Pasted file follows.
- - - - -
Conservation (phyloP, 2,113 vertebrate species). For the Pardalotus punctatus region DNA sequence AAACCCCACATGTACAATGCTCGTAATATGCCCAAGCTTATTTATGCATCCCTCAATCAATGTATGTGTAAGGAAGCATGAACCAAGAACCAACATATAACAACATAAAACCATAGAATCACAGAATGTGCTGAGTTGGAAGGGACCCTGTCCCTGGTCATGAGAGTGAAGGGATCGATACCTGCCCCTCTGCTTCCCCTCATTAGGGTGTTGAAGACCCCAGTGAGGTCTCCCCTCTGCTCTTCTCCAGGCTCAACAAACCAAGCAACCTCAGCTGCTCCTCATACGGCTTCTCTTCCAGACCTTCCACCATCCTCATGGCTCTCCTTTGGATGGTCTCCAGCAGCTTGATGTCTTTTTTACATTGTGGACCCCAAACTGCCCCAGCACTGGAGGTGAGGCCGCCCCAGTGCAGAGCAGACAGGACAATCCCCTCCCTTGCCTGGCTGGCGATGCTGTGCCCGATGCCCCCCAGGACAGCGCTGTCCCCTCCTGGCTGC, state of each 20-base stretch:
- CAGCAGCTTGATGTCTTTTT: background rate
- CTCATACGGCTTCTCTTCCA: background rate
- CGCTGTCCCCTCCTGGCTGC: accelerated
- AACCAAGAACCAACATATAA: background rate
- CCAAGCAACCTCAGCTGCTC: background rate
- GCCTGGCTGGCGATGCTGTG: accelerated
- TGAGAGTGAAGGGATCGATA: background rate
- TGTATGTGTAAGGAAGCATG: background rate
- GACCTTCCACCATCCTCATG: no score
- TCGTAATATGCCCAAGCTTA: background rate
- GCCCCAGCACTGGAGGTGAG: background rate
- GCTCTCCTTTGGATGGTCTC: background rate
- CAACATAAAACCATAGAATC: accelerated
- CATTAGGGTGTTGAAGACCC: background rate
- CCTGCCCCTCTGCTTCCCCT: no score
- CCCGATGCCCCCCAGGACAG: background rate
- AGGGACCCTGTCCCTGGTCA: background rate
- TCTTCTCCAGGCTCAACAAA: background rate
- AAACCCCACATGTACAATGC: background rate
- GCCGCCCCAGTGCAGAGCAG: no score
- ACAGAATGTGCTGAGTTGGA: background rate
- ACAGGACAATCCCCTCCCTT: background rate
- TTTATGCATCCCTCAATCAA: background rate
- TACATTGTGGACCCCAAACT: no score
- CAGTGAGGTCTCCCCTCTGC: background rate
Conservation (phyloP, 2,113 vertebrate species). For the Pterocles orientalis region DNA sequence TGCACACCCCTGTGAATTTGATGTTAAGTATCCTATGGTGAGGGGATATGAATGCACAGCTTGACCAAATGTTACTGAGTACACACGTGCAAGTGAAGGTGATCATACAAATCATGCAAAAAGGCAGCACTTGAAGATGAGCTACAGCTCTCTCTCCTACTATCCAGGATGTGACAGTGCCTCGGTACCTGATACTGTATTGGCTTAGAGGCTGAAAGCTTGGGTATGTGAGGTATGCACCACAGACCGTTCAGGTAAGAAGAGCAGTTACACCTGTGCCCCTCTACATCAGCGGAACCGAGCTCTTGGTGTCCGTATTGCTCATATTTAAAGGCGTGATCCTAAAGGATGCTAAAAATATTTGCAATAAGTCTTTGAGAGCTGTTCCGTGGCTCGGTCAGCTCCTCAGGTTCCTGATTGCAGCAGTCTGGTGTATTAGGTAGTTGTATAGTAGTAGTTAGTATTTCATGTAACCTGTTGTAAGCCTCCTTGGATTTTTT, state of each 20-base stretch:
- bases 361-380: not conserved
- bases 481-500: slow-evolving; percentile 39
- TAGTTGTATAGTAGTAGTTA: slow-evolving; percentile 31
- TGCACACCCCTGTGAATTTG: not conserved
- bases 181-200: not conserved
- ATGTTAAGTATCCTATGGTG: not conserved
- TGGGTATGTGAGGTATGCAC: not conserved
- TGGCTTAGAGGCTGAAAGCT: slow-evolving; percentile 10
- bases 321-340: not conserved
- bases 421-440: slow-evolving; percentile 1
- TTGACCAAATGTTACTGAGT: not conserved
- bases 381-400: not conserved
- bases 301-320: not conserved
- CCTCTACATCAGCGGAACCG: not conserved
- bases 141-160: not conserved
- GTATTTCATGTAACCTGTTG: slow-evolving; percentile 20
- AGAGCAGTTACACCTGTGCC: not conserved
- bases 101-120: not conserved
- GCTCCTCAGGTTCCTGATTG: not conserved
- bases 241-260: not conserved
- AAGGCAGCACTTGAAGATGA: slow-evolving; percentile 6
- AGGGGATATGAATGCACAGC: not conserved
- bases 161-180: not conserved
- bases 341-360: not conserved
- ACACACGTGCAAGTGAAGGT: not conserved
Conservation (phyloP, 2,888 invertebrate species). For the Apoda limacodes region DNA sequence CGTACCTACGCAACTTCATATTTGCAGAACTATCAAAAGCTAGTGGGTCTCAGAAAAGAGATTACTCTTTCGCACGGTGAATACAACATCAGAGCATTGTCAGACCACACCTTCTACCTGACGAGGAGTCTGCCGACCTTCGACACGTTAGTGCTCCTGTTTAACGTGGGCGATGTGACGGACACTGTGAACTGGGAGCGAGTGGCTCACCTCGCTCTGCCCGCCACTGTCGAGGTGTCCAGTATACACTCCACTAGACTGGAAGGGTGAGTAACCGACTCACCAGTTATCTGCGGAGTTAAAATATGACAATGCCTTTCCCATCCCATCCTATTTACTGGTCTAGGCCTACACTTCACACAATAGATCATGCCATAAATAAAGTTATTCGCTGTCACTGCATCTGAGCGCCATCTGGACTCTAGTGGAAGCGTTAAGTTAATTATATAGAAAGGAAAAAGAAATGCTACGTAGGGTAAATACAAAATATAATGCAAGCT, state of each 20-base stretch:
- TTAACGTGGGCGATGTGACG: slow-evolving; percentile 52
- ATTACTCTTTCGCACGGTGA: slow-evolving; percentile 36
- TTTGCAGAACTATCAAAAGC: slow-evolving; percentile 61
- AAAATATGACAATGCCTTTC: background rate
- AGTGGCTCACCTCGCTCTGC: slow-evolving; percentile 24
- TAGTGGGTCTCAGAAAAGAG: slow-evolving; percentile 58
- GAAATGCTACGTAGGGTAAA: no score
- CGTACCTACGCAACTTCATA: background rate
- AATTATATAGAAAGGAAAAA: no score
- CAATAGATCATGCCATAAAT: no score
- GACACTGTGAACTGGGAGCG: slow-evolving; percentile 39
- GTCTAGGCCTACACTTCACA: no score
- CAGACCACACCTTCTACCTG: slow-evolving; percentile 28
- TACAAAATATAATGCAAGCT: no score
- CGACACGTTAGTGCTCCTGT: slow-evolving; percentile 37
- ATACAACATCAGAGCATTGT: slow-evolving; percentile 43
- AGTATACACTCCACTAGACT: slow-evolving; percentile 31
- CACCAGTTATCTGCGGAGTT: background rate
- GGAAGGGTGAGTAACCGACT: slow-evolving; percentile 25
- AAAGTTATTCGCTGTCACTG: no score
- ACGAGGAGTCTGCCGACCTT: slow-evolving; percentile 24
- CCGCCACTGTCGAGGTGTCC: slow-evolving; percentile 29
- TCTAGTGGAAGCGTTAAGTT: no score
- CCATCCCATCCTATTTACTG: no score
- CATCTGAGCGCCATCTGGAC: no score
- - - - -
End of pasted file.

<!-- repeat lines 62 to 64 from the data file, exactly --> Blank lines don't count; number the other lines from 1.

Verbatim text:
- AATTATATAGAAAGGAAAAA: no score
- CAATAGATCATGCCATAAAT: no score
- GACACTGTGAACTGGGAGCG: slow-evolving; percentile 39